Now that you have seen how to create simple graphs based on various inputs, let us spend a few moments discussing how you can modify the outputs. GIFgraph allows you to change just about every aspect of the graph, including the colors, placement and style of the legend, and the way in which the axes are marked. This is done with the set method. Of course, certain settings are active for only certain types of graphs; for instance, there are no axes on a pie chart, meaning that setting the axis labels will be meaningless.
Here is one example invocation of set:
$graph->set(x_label => "Candidates", y_label => "Number of votes", title => "Voting results", logo => "corplogo.gif", zero_axis => 1);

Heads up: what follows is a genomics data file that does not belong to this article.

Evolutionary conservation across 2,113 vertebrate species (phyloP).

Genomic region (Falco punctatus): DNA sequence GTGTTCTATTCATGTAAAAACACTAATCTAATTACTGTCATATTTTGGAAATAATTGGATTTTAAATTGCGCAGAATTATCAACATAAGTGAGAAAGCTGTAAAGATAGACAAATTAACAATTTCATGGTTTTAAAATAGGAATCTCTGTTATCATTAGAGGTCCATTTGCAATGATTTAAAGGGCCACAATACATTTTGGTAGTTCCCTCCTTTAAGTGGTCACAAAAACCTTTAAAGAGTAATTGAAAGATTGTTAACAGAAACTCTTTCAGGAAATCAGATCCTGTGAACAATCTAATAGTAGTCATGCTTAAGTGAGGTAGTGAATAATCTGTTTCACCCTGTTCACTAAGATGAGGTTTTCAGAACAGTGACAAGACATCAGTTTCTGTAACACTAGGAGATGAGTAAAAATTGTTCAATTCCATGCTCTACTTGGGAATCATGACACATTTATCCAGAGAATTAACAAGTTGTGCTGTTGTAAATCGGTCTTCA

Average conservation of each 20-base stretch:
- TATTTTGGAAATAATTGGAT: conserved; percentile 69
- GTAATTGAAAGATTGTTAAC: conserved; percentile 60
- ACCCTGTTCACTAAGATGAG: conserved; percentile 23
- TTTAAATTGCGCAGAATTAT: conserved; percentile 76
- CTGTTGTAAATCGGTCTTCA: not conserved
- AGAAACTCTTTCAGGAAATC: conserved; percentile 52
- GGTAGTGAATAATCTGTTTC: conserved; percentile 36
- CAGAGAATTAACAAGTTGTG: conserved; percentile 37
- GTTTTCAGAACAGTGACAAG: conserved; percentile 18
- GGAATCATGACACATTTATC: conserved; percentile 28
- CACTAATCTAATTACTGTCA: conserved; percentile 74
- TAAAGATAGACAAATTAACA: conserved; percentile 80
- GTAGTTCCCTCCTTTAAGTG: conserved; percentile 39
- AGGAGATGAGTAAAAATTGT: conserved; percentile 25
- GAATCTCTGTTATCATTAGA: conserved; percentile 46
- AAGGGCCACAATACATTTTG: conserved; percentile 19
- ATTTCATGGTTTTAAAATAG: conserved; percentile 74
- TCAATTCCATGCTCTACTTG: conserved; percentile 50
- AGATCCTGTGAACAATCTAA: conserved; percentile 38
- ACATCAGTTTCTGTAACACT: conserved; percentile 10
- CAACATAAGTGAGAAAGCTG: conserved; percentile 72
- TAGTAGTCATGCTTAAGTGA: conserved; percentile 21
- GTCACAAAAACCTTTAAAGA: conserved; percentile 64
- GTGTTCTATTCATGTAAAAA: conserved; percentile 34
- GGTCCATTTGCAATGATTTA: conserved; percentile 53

The GIFgraph manual page, available by typing perldoc GIFgraph after installing the package, describes these and many other options in detail. However, the above is probably a good starting point and demonstrates how the various factors describing a chart can be set. In the above example, we label the X axis Candidates, the Y axis Number of votes, include our corporate logo on the chart, and ensure the axes will always begin at the origin (0, 0). There are also options to choose colors and fonts, as well as define how often ticks should appear on each axis—if you read the manual, you will likely be overwhelmed by the wealth of options.
As you can see, it is not particularly difficult to create graphics on the fly from within our CGI program. Even more impressive—as well as generally useful—is the ability to create many types of charts and graphs in only a few lines of code.
Next month, we will take a further look at dynamically generated graphics, looking at a simple application that tracks a user's stock portfolio. That application will revisit two topics we discussed last month, namely HTTP cookies and saving state to a database.